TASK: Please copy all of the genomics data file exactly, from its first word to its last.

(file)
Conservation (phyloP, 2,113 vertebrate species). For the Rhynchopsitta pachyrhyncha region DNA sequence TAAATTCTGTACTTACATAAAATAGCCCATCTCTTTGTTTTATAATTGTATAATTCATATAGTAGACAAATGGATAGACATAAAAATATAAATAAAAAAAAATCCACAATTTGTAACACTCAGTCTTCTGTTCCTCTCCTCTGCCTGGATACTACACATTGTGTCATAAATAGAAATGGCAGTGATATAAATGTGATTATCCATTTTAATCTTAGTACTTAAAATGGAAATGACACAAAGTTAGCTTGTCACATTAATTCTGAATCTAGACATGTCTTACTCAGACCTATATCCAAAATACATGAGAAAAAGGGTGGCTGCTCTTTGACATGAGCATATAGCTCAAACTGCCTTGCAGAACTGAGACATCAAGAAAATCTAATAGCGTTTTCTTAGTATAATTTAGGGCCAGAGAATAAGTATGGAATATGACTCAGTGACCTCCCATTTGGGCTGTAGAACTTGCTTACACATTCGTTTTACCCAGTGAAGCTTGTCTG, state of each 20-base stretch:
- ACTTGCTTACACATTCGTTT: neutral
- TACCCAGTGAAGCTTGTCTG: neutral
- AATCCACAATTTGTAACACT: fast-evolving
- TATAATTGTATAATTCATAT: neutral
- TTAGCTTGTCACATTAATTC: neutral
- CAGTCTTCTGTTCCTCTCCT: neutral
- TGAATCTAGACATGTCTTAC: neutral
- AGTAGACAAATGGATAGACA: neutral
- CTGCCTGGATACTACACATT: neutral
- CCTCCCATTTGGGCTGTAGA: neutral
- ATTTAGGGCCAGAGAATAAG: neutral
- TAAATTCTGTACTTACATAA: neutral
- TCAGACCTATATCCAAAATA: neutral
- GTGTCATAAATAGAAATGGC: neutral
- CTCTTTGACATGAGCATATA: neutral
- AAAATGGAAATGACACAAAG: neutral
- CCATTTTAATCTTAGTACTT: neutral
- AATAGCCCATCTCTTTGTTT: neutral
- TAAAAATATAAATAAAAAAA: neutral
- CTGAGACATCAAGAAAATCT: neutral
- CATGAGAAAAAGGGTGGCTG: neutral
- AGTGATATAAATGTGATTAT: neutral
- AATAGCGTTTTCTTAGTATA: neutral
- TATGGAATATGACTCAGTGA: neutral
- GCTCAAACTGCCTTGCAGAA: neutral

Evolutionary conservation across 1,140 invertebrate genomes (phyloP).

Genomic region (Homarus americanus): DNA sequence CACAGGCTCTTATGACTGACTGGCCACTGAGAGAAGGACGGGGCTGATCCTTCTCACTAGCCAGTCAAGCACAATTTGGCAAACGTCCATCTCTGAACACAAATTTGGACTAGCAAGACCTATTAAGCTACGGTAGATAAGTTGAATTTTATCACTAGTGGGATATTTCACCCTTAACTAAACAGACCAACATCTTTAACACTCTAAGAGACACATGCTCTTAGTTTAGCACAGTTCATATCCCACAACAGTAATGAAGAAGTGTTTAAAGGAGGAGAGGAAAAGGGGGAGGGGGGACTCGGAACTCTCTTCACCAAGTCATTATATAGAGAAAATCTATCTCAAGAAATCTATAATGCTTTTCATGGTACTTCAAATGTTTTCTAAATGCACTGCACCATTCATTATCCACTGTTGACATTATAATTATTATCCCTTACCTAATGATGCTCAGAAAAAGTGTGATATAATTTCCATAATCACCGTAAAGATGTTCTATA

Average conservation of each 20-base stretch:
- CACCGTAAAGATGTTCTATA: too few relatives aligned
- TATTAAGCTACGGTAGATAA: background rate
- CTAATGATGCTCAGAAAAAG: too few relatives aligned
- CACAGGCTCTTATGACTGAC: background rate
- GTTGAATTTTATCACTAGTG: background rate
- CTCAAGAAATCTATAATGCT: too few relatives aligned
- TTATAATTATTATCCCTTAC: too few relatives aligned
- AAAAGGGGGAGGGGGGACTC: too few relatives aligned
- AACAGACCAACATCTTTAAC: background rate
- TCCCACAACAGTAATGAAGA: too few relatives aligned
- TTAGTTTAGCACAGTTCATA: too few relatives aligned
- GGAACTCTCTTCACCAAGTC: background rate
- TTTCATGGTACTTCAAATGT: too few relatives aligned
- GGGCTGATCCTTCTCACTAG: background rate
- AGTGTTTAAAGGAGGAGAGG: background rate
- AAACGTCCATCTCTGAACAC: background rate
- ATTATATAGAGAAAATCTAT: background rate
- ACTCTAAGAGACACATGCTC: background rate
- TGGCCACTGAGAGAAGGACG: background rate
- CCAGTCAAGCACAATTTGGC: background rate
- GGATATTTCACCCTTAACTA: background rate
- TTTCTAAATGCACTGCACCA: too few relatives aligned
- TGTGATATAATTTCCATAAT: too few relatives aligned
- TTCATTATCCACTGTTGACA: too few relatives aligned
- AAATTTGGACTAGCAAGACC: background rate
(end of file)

Conservation (phyloP, 2,113 vertebrate species). For the Rhynchopsitta pachyrhyncha region DNA sequence TAAATTCTGTACTTACATAAAATAGCCCATCTCTTTGTTTTATAATTGTATAATTCATATAGTAGACAAATGGATAGACATAAAAATATAAATAAAAAAAAATCCACAATTTGTAACACTCAGTCTTCTGTTCCTCTCCTCTGCCTGGATACTACACATTGTGTCATAAATAGAAATGGCAGTGATATAAATGTGATTATCCATTTTAATCTTAGTACTTAAAATGGAAATGACACAAAGTTAGCTTGTCACATTAATTCTGAATCTAGACATGTCTTACTCAGACCTATATCCAAAATACATGAGAAAAAGGGTGGCTGCTCTTTGACATGAGCATATAGCTCAAACTGCCTTGCAGAACTGAGACATCAAGAAAATCTAATAGCGTTTTCTTAGTATAATTTAGGGCCAGAGAATAAGTATGGAATATGACTCAGTGACCTCCCATTTGGGCTGTAGAACTTGCTTACACATTCGTTTTACCCAGTGAAGCTTGTCTG, state of each 20-base stretch:
- ACTTGCTTACACATTCGTTT: neutral
- TACCCAGTGAAGCTTGTCTG: neutral
- AATCCACAATTTGTAACACT: fast-evolving
- TATAATTGTATAATTCATAT: neutral
- TTAGCTTGTCACATTAATTC: neutral
- CAGTCTTCTGTTCCTCTCCT: neutral
- TGAATCTAGACATGTCTTAC: neutral
- AGTAGACAAATGGATAGACA: neutral
- CTGCCTGGATACTACACATT: neutral
- CCTCCCATTTGGGCTGTAGA: neutral
- ATTTAGGGCCAGAGAATAAG: neutral
- TAAATTCTGTACTTACATAA: neutral
- TCAGACCTATATCCAAAATA: neutral
- GTGTCATAAATAGAAATGGC: neutral
- CTCTTTGACATGAGCATATA: neutral
- AAAATGGAAATGACACAAAG: neutral
- CCATTTTAATCTTAGTACTT: neutral
- AATAGCCCATCTCTTTGTTT: neutral
- TAAAAATATAAATAAAAAAA: neutral
- CTGAGACATCAAGAAAATCT: neutral
- CATGAGAAAAAGGGTGGCTG: neutral
- AGTGATATAAATGTGATTAT: neutral
- AATAGCGTTTTCTTAGTATA: neutral
- TATGGAATATGACTCAGTGA: neutral
- GCTCAAACTGCCTTGCAGAA: neutral

Evolutionary conservation across 1,140 invertebrate genomes (phyloP).

Genomic region (Homarus americanus): DNA sequence CACAGGCTCTTATGACTGACTGGCCACTGAGAGAAGGACGGGGCTGATCCTTCTCACTAGCCAGTCAAGCACAATTTGGCAAACGTCCATCTCTGAACACAAATTTGGACTAGCAAGACCTATTAAGCTACGGTAGATAAGTTGAATTTTATCACTAGTGGGATATTTCACCCTTAACTAAACAGACCAACATCTTTAACACTCTAAGAGACACATGCTCTTAGTTTAGCACAGTTCATATCCCACAACAGTAATGAAGAAGTGTTTAAAGGAGGAGAGGAAAAGGGGGAGGGGGGACTCGGAACTCTCTTCACCAAGTCATTATATAGAGAAAATCTATCTCAAGAAATCTATAATGCTTTTCATGGTACTTCAAATGTTTTCTAAATGCACTGCACCATTCATTATCCACTGTTGACATTATAATTATTATCCCTTACCTAATGATGCTCAGAAAAAGTGTGATATAATTTCCATAATCACCGTAAAGATGTTCTATA

Average conservation of each 20-base stretch:
- CACCGTAAAGATGTTCTATA: too few relatives aligned
- TATTAAGCTACGGTAGATAA: background rate
- CTAATGATGCTCAGAAAAAG: too few relatives aligned
- CACAGGCTCTTATGACTGAC: background rate
- GTTGAATTTTATCACTAGTG: background rate
- CTCAAGAAATCTATAATGCT: too few relatives aligned
- TTATAATTATTATCCCTTAC: too few relatives aligned
- AAAAGGGGGAGGGGGGACTC: too few relatives aligned
- AACAGACCAACATCTTTAAC: background rate
- TCCCACAACAGTAATGAAGA: too few relatives aligned
- TTAGTTTAGCACAGTTCATA: too few relatives aligned
- GGAACTCTCTTCACCAAGTC: background rate
- TTTCATGGTACTTCAAATGT: too few relatives aligned
- GGGCTGATCCTTCTCACTAG: background rate
- AGTGTTTAAAGGAGGAGAGG: background rate
- AAACGTCCATCTCTGAACAC: background rate
- ATTATATAGAGAAAATCTAT: background rate
- ACTCTAAGAGACACATGCTC: background rate
- TGGCCACTGAGAGAAGGACG: background rate
- CCAGTCAAGCACAATTTGGC: background rate
- GGATATTTCACCCTTAACTA: background rate
- TTTCTAAATGCACTGCACCA: too few relatives aligned
- TGTGATATAATTTCCATAAT: too few relatives aligned
- TTCATTATCCACTGTTGACA: too few relatives aligned
- AAATTTGGACTAGCAAGACC: background rate